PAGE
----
# Semantic search

- Asymptote
- 'Asymptote' is a script-based vector graphics language for technical drawing, inspired by MetaPost but with an improved C++-like syntax. It provides for figures the same high-quality level of typesetting that LaTeX does for scientific text. It is a programming language, not just a graphics program, so it can use the best features of both scripts and GUIs. High-level graphics commands are implemented in the language itself, so they can be tailored to specific applications. Labels and equations are typeset with LaTeX for high-quality PostScript output.

- Besssugo
- besssugo is a free computational tool specifically designed to aid a cognizant expert—i.e. you, whether an engineer, scientist, technician, geek, etc—to build videos showing the result of a certain scientific calculation or whatever data can be computed or storied in a digital computer. Technically speaking, it is a plugin for the computational tool wasora, which provides means to parse and understand a high-level plain-text input file containing algebraic expressions, data for function interpolation, differential equations and output instructions amongst other facilities. Therefore, any mathematical computation which can be done by wasora—i.e. solving systems of differential-algebraic equations, multidimensional interpolation of scattered data, numerical integration and differentiation, etc.—can be combined with the facilities that besssugo provides to create visual representations in the form of animations.

- Cl-ana
- cl-ana is a library of modular utilities for reasonably high performance data analysis & visualization using Common Lisp. (Reasonably means I have to be able to use it for analyzing particle accelerator data). The library is made of various sublibraries and is designed in a very bottom-up way so that if you don't care about some feature you don't have to load it.
The functionality support so far are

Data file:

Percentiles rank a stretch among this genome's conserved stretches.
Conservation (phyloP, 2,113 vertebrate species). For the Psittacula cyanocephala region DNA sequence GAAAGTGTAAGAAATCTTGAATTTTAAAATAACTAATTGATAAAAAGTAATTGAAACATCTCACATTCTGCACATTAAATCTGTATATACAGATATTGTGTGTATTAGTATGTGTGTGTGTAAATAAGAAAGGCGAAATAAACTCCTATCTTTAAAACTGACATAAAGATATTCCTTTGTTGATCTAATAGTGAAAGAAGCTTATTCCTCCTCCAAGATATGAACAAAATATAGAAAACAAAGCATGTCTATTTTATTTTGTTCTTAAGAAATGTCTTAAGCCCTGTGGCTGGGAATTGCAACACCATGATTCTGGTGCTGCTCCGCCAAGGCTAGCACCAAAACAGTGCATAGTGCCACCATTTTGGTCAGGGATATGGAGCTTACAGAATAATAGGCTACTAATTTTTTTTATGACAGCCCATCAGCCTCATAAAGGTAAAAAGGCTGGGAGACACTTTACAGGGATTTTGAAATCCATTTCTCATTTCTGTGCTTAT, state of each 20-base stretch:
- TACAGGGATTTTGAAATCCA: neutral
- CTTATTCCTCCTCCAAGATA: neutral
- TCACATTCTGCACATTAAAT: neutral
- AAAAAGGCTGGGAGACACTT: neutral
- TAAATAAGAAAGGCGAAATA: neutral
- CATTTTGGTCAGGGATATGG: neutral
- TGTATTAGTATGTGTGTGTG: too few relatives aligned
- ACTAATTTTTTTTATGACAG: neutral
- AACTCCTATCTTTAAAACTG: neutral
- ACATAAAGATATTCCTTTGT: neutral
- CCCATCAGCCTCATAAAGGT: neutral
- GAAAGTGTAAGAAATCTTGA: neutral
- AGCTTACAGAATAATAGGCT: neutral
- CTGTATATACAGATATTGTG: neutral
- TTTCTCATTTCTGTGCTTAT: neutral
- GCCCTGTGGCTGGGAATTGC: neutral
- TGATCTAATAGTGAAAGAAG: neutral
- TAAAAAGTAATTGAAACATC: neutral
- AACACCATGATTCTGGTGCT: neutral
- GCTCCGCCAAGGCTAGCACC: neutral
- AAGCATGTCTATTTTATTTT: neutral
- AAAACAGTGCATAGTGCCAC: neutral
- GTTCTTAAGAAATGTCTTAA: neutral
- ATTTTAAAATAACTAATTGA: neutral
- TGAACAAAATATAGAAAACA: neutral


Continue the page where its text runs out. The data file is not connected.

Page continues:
- Tabular data analysis: Read-write of large datasets stored in HDF5 files are supported, along with ntuple datasets, CSVs, and in-memory data tables. Users can add their own table types by defining 4 methods and extending the table CLOS type.

- Histograms: Binned data analysis is supported with both contiguous and sparse histogram types; functional interface is provided via map (which allows reduce/fold) and filter.

- Plotting: Uses gnuplot for plotting dataset samples, plain-old lisp functions, histograms, strings-as-formulae, and anything else the user wishes to add via methods on a couple of generics.

- Fitting: Uses GSL for non-linear least squares fitting. Uses plain-old lisp functions as the fit functions and can fit against dataset samples, histograms, and whatever the user adds.

- Generic mathematics: CL doesn't provide extendable math functions, so cl-ana provides these as well as a convenient mechanism (a single function) for using these functions instead of the non-extendable versions. Already included are error propogation and quantities (values with units, e.g. 5 meters) as well as a GNU Octave-style handling of sequences (e.g. (+ (1 2) (3 4)) --> (4 6)).

- Ctioga2
- ctioga2 is a plotting program in the spirit of gnuplot. It can be used either directly on command-line or writing command files (or a mix of both). It produces publication-quality PDF files. It is based on the Tioga plotting library.

- DUNE-Grid How To
- DUNE, the Distributed and Unified Numerics Environment is a modular toolbox for solving partial differential equations (PDEs) with grid-based methods. It supports the easy implementation of methods like Finite Elements (FE), Finite Volumes (FV), and also Finite Differences (FD). DUNE is free software licensed under the GPL (version 2) with a so called "runtime exception" (see license). This licence is similar to the one under which the libstdc++ libraries are distributed. Thus it is possible to use DUNE even in proprietary software. The underlying idea of DUNE is to create slim interfaces allowing an efficient use of legacy and/or new libraries. Modern C++ programming techniques enable very different implementations of the same concept (i.e. grids, solvers, ...) using a common interface at a very low overhead. Thus DUNE ensures efficiency in scientific computations and supports high-performance computing applications. DUNE is based on the following main principles:
- Separation of data structures and algorithms by abstract interfaces.- This provides more functionality with less code and also ensures maintainability and extendability of the framework.
- Efficient implementation of these interfaces using generic programming techniques.